Zach Brewster-Geisz (Bottom), Annalisa Dias (Flute), middle, and Daven Ralston (Puck) perform in “A Midsummer Night's Dream” at WSC Avant Bard. (Teresa Castracane Photography)

The shadow-puppet fairies in WSC Avant Bard’s “A Midsummer Night’s Dream” are a striking lot. Oberon is a muscular figure with an angry thicket of hair. Titania’s attendant Cobweb dangles on a strand of spidery silk. Another attendant resembles a doll-size old woman. But Puck has the most expressive silhouette, with a fierce facial expression, a dancer’s torso, and knees that bend and crouch.

Those details pay off when Puck (Daven Ralston) morphs from a shadow into a three-dimensional sprite who bears a distinct resemblance to the two-dimensional version. The likeness between silhouette and humanoid is one of many rewarding touches in director Randy Baker’s interesting and sometimes beautiful, if flawed, production.

Taking note of lines in Shakespeare’s text that compare the fairy characters to shadows (Puck calls Oberon a “king of shadows,” for instance), Baker uses Indonesian- and Malaysian-inspired shadow puppetry to evoke the play’s magical beings. Southeast Asian influences also inform the production’s music: Providing underscoring, principally for the fairies’ escapades, performers sit at one side of the stage, playing various instruments in a gamelan orchestra. (James Bigbee Garver is the show’s music director.)

Looming against screens flooded with candy colors, the mysterious shapes and gliding movements of the shadow puppets (designed by Alex Vernon) lend a satisfying feeling of otherworldliness to the fairy scenes, and the dynamic and bristly gamelan sounds suggest the wild strangeness of the fairies’ magic. At the same time, the presence of the gamelan players — certain actors double in this capacity when not otherwise engaged — fits in nicely with the idea of the demand for entertainment at Theseus’s court. Set designer Debra Kim Sivigny has woven the shadow-puppet screens into scenery that evokes both woodland nooks and exotic palatial furnishings. Sivigny also designed the costumes, which integrate Asian-inspired touches into modern Western garb.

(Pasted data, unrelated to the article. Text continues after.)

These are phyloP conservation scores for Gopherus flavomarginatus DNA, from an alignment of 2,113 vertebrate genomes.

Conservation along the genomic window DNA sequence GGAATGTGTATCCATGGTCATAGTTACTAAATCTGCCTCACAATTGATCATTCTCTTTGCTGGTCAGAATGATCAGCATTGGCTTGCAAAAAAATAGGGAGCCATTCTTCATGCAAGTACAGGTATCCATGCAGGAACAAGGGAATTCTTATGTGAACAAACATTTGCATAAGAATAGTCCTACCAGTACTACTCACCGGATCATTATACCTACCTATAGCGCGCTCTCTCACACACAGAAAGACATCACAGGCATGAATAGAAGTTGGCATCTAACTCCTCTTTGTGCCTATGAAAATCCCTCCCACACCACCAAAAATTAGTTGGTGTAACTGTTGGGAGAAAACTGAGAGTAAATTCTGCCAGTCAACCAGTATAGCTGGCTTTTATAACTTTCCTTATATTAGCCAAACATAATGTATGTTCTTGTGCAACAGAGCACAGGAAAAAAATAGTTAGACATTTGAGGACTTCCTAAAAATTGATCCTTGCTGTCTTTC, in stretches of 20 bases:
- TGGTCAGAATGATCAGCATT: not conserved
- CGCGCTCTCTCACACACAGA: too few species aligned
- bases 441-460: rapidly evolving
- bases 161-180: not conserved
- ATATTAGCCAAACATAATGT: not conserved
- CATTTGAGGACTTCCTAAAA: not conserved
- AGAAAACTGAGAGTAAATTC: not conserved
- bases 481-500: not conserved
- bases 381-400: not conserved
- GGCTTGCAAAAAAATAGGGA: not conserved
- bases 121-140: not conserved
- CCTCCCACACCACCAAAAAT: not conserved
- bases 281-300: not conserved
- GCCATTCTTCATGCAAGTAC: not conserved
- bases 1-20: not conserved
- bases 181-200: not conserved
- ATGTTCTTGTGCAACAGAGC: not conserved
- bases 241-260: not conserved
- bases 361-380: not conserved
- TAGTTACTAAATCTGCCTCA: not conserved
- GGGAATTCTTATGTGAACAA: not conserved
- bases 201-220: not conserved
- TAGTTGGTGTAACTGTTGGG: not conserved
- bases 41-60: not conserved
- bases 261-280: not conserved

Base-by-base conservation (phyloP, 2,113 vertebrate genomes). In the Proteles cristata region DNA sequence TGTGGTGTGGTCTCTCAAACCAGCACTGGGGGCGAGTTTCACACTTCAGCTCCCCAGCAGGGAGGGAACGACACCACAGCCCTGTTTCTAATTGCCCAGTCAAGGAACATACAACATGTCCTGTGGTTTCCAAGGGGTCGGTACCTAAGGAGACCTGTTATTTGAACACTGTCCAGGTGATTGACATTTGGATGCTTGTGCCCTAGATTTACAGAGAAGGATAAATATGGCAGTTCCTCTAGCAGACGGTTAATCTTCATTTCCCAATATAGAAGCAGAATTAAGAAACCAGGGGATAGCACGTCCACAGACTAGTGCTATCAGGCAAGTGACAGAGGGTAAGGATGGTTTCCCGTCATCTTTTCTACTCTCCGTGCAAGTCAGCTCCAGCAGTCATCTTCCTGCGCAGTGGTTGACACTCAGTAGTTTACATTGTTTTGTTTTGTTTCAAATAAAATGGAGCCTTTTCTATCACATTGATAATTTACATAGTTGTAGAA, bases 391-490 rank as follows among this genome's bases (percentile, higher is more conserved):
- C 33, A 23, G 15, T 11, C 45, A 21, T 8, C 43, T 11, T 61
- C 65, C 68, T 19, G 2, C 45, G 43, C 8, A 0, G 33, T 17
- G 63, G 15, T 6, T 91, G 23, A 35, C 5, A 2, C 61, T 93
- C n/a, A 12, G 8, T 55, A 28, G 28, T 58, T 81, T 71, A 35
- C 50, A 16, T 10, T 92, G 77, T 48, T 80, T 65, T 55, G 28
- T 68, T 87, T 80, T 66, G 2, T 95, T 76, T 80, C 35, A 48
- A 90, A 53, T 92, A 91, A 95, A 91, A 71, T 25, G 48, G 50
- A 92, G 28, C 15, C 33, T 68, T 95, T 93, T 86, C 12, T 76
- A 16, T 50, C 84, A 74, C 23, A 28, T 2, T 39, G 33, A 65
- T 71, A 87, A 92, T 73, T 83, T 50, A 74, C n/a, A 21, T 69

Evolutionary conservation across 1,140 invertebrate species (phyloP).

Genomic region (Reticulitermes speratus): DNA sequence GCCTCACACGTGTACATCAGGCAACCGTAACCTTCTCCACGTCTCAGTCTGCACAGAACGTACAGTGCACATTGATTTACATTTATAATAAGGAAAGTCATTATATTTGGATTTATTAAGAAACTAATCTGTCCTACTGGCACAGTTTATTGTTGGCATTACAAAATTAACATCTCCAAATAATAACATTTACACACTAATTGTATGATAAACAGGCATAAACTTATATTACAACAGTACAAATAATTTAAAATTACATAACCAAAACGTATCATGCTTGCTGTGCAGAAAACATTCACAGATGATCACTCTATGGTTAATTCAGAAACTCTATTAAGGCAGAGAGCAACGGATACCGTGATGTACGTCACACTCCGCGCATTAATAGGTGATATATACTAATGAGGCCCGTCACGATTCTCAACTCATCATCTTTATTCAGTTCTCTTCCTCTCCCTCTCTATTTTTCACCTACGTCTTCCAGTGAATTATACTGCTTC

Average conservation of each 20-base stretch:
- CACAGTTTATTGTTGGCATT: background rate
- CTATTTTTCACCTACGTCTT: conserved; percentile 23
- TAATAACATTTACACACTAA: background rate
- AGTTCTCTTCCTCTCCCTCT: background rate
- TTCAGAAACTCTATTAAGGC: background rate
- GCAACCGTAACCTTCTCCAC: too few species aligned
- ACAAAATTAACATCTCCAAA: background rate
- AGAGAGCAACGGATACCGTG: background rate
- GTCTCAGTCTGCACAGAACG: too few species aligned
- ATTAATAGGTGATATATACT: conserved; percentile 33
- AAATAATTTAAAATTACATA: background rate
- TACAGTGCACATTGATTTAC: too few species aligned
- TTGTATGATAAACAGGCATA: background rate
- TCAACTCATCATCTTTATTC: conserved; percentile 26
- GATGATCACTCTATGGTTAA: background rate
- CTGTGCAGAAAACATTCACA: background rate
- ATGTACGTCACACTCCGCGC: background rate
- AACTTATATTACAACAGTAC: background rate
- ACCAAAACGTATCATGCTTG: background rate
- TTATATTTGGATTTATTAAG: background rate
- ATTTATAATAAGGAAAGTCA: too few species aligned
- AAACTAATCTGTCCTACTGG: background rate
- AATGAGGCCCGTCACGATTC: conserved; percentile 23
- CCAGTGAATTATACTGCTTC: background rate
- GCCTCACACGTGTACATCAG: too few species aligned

Ralston is enjoyably daring and mischievous as Puck, who slips out of shadow-land to interact more freely with the human world. (The fairy at one point is seen amusingly snacking on Doritos.) But the production’s chief acting asset is Zach Brewster-Geisz, who conjures up a wonderfully idiotic and self-aggrandizing Bottom, complete with hilarious walk-like-an-Egyptian movements in the play within the play.

The other rude-mechanical performances are less captivating but still fun. In particular, Toni Rae Salmi plays a suitably overwhelmed Quince, and Linda Bard exudes an amusing amount of stage fright as Snug. (Various mechanicals double as puppet­eers and voices of the fairies; Salmi also plays Egeus.)

Some aspects of the production are less successful. Danny Cackley makes a compelling Lysander, but the lovers in general — Jenna Berk as Hermia, Robert Pike as Demetrius and Rachel Viele as Helena — don’t always display plausible chemistry. Viele plasters too much superficial affect onto Helena’s lines, and when Lysander and Demetrius square off as rivals for her affection, the tussling looks overly busy and sloppy.

Among other weaknesses, the chilly rapport between Theseus (a fine Christian R. Gibbs, who doubles as Oberon) and Hippolyta (Melissa Marie Hmelnicky, who also channels Titania) isn’t resolved in an entirely satisfying way; a sight gag involving Theseus’s hounds is milked to an extent that distracts from the storytelling; and there’s not quite enough preparation for the interesting surprise twist that ends the play.

Still, there’s much to like in the production, whose high-concept structure proves sturdy. When Theseus observes, “The lunatic, the lover, and the poet / Are of imagination all compact,” you feel that you could add “the shadow-puppeteer” to his statement.

Wren is a freelance writer.

A Midsummer Night’s Dream by William Shakespeare. Directed by Randy Baker. Lighting design, Katie McCreary; properties, Britney Mongold; assistant director, Jonelle Walker; choreographer, Elena Velasco; cultural consultant, Jeff Gan. About two hours, 15 minutes. Tickets: $30-$35 (with some pay-what-you-can performances). Through Feb. 7 at Gunston Arts Center, Theatre Two, 2700 South Lang St., Arlington. Call 703-418-4808 or visit wscavantbard.org.